But let me reiterate that as the world broadens — not just for Ethiopians but for everyone — there is a tendency to see a reactive search for core identity. It is a search for horizons, purpose, and uniqueness.
This sense of self-belief, sustained by the presence of an iconic bloodline — the Solomonic bloodline — in the face of all other adversity in Ethiopia over more than three millennia, was responsible for creating and sustaining a civilizational model. This civilization, while not wealthy by world standards, provides a unique perspective on the entire question of the survival of social identity. Ethiopia’s special identity and mission was committed to writing as the national saga of the Ethiopic peoples in the form of the Kebre Negast (the Glory of Kings, possibly in the Sixth Century AD.5 This served to elevate the specialness of the people even further, sustaining them through great hardships.
Little wonder that the periods when Ethiopians were separated from their iconic sense of specialness — perhaps during the non-Solomonic Zagwe Dynasty between the 10th and 13th centuries, or during the fractured period of the Zemene Mesafint (the “Era of Princes and Judges” from 1769 to 1855 — they lost some of their sense of purpose. And little wonder, too, then, that when Emperor Tewedros began the modern Solomonic period in 1855, the country regained some consciousness of its historical sense of mission.
Emperor Tewedros’ successor, Johannes IV, in particular, began building on the iconographic foundation laid by the mystical power of the Kebre Negast and the accompanying pervasive religious authority of the Orthodox Church. He, and particularly Emperor Menelik II, began building structures of authority around the Solomonic line, using symbols of the Crown’s authority to build the mystical connection between the Throne and the various peoples of the Ethiopian Empire.
It is possible that this began the most significant use of the symbols of authority of the Crown since the great totemic constructions of Axum, such as the famed stelæ, in the first millennium of the modern era.
The fact that Emperor Menelik so successfully routed the Italian invasion of Ethiopia at the Battle of Adwa on March 1-2, 1896 (Yekatit 22-23, 1889, in the Ethiopian calendar), was itself a rallying point for Solomonic and Ethiopian prestige. It was this event — in which the Emperor’s wife, Empress Taitu, played a rôle which was reminiscent of the powerful and iconic Queen of Sheba — which started the chain of events which played out in bringing to an end the European colonial expansion in Africa. It was Emperor Menelik’s enormous victory — the first such victory by an African state against a modern European power — which gave Ethiopia the prestige and leadership to create the pan-African concepts; to eventually be the beacon of independence for the African colonies. It is absolutely clear that Emperor Menelik’s victory ultimately enabled Emperor Haile Selassie I in 1963 to create and host the Organization for African Unity (OAU), now the African Union, in the post-colonial period.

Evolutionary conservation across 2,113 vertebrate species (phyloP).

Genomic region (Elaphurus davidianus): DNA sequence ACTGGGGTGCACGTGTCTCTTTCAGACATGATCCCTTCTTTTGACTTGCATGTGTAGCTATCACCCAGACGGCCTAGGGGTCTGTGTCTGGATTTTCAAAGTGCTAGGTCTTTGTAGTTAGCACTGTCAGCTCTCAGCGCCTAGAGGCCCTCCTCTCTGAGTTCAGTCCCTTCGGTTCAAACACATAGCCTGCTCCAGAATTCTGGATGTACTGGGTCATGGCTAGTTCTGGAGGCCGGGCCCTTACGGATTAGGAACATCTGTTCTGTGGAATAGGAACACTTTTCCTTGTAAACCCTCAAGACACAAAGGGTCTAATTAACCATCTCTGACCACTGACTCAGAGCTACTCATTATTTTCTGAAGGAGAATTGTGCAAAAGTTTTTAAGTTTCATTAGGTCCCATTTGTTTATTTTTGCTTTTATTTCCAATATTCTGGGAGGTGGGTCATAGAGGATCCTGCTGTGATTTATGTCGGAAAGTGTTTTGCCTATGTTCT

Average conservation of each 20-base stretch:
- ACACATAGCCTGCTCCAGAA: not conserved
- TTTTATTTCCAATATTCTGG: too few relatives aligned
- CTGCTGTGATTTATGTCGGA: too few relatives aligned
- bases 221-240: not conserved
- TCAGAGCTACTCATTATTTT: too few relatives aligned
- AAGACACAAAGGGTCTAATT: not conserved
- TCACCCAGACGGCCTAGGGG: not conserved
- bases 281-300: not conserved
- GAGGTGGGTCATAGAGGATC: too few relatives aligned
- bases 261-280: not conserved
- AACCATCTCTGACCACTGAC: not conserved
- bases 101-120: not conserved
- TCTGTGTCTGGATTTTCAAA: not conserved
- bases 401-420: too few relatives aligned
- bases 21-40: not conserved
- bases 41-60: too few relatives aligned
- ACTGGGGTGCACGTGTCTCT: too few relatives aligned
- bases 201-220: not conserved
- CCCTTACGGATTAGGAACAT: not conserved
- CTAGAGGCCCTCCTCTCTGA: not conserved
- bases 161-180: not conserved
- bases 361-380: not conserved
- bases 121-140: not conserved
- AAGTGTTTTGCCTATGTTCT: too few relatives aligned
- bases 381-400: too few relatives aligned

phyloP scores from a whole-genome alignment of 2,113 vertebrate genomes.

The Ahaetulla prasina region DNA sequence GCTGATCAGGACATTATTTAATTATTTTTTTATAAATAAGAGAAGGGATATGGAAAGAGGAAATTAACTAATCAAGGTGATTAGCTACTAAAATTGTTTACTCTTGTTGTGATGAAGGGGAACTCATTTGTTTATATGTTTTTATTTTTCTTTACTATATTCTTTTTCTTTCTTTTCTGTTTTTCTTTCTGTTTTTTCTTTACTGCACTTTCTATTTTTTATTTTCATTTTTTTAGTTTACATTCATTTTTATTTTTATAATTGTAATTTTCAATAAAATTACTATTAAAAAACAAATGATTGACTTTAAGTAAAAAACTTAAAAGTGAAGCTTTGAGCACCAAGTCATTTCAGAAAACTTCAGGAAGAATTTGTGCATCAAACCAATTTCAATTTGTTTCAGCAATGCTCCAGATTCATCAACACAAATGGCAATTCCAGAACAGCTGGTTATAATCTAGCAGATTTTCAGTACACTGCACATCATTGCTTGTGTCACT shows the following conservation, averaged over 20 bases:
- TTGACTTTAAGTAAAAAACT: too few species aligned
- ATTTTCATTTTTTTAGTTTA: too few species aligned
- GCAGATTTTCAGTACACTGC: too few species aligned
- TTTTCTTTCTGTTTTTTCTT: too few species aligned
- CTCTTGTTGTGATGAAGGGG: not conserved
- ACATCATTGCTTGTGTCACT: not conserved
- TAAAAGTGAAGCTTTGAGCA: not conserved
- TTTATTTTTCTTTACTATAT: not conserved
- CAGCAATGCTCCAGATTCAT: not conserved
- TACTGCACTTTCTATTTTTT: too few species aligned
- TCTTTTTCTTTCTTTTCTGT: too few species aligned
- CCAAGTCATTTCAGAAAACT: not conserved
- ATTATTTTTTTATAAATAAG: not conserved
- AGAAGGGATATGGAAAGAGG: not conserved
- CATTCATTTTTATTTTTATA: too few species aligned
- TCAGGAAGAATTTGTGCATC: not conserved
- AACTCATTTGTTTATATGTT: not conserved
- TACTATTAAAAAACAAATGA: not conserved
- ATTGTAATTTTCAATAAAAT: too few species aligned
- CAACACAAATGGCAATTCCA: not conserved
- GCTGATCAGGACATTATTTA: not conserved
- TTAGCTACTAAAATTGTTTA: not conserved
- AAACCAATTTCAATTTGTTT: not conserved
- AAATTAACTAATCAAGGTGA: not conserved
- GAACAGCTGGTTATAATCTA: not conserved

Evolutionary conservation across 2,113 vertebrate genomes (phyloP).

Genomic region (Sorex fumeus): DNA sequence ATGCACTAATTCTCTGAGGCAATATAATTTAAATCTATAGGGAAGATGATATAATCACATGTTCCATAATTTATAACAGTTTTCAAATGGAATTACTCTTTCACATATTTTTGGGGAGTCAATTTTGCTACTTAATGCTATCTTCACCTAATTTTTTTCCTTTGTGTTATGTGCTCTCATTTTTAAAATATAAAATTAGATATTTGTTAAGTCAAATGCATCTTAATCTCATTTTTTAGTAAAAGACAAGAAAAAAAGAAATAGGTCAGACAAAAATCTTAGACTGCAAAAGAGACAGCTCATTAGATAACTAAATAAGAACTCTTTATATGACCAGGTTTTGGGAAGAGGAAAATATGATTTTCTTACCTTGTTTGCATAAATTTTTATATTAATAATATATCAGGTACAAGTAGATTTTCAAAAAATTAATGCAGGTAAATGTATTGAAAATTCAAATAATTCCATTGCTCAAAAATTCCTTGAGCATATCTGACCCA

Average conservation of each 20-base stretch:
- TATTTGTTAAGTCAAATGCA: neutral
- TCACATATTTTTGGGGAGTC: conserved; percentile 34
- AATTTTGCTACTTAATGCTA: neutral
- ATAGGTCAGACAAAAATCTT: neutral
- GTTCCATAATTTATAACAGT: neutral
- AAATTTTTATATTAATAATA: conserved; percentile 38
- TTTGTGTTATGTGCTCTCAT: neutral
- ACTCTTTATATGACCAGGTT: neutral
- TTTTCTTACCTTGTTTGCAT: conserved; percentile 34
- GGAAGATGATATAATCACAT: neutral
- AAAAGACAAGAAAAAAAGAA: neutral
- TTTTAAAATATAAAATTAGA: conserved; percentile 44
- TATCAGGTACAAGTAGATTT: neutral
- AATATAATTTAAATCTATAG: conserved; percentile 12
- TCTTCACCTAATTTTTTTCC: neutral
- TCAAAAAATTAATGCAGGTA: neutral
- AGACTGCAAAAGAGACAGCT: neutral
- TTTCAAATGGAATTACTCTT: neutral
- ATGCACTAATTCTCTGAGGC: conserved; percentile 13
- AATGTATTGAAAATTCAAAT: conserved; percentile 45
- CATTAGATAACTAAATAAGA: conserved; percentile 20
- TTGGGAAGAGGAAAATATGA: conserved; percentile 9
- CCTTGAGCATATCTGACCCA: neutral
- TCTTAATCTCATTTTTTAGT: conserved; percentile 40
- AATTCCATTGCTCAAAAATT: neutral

Indeed, no-one honed this use of symbols and intricate social hierarchy more than Emperor Haile Selassie, when he came to full Imperial power in 1930. Such was the prestige and authority of the Emperor and Ethiopia by late 1935, when the Italians again invaded the country, that it was the Emperor’s scalding words to the League of Nations which ended international hypocrisy over Italy’s blatant mis-use of arms. The League of Nations, in fact, was finished because it was so exposed as hollow by the Emperor’s globally-recognized address in June 1936. But this was to be followed by the fact that Ethiopia, with British assistance, achieved the first allied victory of World War II, when it drove the occupying Italians from the country in 1941. Ethiopians recovered, re-grouped, and re-asserted their Solomonic identity after that five-year interregnum in the dynasty.
From that point forward, the Emperor believed fervently in the philosophy of collective security, committing Ethiopian troops — particularly the Imperial Guard — to the United Nations force in the Korean War. The Ethiopians’ heroism and professionalism was greatly praised and decorated by the US.
Emperor Haile Selassie’s enormous international stature had a profound and lasting impact on the world. The emerging black nationalist and pan-Africanist movements in the Americas, led by Jamaica’s Marcus Garvey, saw in Emperor Haile Selassie a figurehead and inspiration which led to the creation of the Rastafarian movement. It was the Rastafarian religion which was to play an important rôle in sustaining the iconic imagery of the Solomonic line after the coup of 1974. But it was the Emperor’s visits to the United States, starting in 1954 which were so inspirational to African-Americans that they provided an impetus for the US civil rights movement which gathered pace from that point onwards. This was addressed well in the 2011 book by Theodore Vestal: The Lion of Judah in the New World: Emperor Haile Selassie of Ethiopia and the Shaping of Americans’ Attitudes Toward Africa.6
Emperor Haile Selassie consciously and fervently believed in the mission handed down to him and in his responsibility to build first the dignity and secondly the capability of the Ethiopian People. And to do this he stressed the mysticism of the historical authority of the Solomonic bloodline — which he codified into the 1955 Constitution’s stipulation on succession to the Throne — and in the respect he gave to the prestige of the authority of the regional and national hierarchies and offices, and to the importance of Ethiopia’s unique system of ranks, titles, and honors.